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DPP v Meng [2023] VCC 439

The offender was sentenced following pleas of guilty to 2 counts of dealing with money in excess of $100,000 reasonably suspected of being proceeds of crime contrary to s 400.9(1) of the Commonwealth Criminal Code, 1 count of jointly dealing with money in excess of $100,000 reasonably suspected of being proceeds of crime contrary to ss 11.2A(1) and 400.9(1) of the Commonwealth Criminal Code, 1 count of aiding, abetting, counselling or procuring the commission of an offence of dealing with money in excess of $100,000 or more reasonably suspected of being proceeds of crime contrary to ss 11.2(1) and 400.9(1) of the Commonwealth Criminal Code, 1 count of importing tobacco products with the intention of defrauding the revenue contrary to s 233BABAD(1) of the Customs Act 1901, 1 count of producing a false document to a reporting entity contrary to s 137(1) of the Anti-Money Laundering and Counter-Terrorism Financing Act 2006, and 1 count of escaping from a lawful federal criminal detention contrary to s 47(1) of the Crimes Act 1914.

Nature and Circumstances: Counts 1–3 and 6 (the proceeds of crime offences) involved offender operating with co-offender to launder money reasonably suspected of being proceeds of crime. The total quantum was $3,169,655. As is self-evident, the amount of money dealt with is many times the statutory threshold of $100,000. The false document offence involved a counterfeit People’s Republic of China passport to open the accounts used to launder money. The tobacco offence involved consignments containing 25.3 kilograms of cigarettes. The value of the duty payable and evaded was in the order of $11,775. Offender’s conduct on this count represents a relatively low level example of the offence. The escape count involved offender shrugging off the hold of an arresting officer before being intercepted and re-arrested by police.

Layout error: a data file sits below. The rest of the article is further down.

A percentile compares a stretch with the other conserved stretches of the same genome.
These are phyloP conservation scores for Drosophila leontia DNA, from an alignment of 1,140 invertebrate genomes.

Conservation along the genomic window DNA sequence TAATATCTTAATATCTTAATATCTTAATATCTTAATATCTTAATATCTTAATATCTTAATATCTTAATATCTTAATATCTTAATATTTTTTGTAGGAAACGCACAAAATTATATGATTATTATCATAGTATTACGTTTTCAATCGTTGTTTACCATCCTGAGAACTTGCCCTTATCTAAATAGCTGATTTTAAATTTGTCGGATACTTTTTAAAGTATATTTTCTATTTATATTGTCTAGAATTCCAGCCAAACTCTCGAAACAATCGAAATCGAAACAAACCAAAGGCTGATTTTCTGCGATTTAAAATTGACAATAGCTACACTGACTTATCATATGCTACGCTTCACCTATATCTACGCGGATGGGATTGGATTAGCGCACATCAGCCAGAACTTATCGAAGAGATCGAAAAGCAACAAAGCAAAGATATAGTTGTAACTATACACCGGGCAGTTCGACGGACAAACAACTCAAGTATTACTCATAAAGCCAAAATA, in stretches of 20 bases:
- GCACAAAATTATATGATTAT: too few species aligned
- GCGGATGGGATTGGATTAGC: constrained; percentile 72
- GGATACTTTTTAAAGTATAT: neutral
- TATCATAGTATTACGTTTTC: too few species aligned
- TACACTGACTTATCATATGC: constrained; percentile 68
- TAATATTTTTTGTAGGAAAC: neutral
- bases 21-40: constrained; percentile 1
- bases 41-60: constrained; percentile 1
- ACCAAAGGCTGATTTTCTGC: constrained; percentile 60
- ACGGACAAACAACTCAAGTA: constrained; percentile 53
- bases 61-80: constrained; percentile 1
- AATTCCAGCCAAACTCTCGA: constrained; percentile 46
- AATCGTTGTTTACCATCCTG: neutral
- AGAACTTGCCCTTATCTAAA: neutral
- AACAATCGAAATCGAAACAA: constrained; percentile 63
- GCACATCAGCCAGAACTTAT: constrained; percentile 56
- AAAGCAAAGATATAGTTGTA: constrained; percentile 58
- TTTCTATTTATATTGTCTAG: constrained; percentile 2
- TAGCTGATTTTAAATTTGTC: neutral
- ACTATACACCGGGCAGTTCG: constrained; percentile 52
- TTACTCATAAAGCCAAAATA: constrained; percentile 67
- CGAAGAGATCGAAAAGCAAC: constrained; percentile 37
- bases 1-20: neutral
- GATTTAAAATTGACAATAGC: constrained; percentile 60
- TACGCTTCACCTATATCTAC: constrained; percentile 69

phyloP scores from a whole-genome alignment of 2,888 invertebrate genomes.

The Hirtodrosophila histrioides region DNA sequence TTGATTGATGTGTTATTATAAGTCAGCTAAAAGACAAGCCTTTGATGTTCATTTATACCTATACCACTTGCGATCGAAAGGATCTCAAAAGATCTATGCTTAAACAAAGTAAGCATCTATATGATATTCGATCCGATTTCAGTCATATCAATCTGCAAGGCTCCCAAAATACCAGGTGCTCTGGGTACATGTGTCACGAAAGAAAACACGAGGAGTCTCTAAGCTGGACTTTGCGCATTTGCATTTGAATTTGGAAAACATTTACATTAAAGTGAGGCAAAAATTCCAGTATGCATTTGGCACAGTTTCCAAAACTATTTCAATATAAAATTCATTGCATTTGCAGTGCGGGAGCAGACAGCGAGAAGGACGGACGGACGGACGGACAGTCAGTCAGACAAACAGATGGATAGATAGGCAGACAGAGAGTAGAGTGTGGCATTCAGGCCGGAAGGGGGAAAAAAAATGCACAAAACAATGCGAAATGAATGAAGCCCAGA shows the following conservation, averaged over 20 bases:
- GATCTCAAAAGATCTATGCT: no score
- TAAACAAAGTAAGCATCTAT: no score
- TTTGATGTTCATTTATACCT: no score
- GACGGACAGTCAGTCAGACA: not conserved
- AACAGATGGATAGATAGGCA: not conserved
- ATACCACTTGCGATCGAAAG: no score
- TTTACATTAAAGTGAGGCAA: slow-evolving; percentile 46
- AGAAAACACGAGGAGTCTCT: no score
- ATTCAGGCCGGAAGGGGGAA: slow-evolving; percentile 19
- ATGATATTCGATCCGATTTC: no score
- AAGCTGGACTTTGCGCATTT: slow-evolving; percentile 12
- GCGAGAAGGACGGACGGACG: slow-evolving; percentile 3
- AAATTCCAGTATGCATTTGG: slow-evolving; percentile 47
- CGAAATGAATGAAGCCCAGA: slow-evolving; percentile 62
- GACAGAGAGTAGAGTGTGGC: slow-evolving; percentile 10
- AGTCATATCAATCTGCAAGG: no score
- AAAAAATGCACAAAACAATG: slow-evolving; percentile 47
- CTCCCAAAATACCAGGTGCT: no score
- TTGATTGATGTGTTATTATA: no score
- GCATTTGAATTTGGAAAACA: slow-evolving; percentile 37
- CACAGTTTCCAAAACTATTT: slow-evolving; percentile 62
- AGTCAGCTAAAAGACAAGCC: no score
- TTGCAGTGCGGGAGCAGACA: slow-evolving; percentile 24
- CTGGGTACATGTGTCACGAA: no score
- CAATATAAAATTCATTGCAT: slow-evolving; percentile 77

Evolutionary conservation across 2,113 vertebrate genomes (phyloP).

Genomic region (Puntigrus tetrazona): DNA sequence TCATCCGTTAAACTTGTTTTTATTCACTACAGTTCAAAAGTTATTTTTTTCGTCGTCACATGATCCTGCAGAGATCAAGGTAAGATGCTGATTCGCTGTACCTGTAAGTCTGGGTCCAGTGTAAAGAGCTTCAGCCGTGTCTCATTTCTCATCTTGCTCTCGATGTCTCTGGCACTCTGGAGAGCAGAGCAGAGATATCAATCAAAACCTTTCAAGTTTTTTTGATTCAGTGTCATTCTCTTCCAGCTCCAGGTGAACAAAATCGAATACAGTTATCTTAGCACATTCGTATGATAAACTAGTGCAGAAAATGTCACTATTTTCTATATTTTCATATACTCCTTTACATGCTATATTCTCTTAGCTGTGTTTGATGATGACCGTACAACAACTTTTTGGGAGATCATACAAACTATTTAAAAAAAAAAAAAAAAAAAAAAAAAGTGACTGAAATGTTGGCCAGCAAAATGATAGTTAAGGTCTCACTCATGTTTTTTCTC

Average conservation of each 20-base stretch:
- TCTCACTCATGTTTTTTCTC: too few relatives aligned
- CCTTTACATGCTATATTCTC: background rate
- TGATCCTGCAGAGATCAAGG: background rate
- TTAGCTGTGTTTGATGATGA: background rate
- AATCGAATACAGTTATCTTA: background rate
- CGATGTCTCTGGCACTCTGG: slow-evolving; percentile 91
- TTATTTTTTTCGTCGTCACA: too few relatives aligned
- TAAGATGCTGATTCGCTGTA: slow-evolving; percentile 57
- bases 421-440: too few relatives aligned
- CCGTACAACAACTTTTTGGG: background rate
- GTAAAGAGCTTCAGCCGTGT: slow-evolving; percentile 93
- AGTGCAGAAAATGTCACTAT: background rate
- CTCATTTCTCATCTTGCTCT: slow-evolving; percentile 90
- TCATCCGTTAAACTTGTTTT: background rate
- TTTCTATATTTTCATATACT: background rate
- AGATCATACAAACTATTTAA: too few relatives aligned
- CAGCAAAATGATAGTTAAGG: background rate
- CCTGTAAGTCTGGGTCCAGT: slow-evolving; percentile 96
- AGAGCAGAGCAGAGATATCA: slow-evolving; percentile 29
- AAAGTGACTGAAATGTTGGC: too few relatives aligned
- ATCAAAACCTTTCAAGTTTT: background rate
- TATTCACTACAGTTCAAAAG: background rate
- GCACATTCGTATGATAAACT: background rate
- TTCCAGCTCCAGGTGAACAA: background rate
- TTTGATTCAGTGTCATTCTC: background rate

Delay: It has been 2 and a half years since the time of offender’s arrest to the conclusion of the matter. The delay has not been attributable to offender who entered the plea of guilty at the committal stage. This delay has resulted in anxiety and uncertainty for offender. Further, during the period of delay offender has not reoffended, they have complied with bail conditions and remained employed. As such, delay is able to be taken into account in mitigation.

Hardship: The prospect of deportation is a matter that can be taken into account. As offender will be sentenced to a term of imprisonment, the possibility of deportation is a matter that will make the burden of imprisonment more onerous for them. However, as offender’s family has remained in China, any possible deportation will not have the effect of separating offender from their family and so is of limited application. As offender does not speak English and has no supports in Australia, their time in custody will be more onerous.

Cooperation: Pursuant to s 16AC, offender has given a sworn undertaking to cooperate in the future by giving evidence in the trial of their co-accused. Offender is entitled to a moderate discount as a result of their undertaking.

Offender sentenced to 2 years and 3 months imprisonment to be released after 12 months on recognizance of $3,000 to be of good behaviour for 3 years.
The CSD acknowledges Aboriginal and Torres Strait Islander peoples as First Australians and recognises their culture, history, diversity and their deep connection to the land. We acknowledge that we are on the land of the traditional owners and pay respects to Elders past and present.

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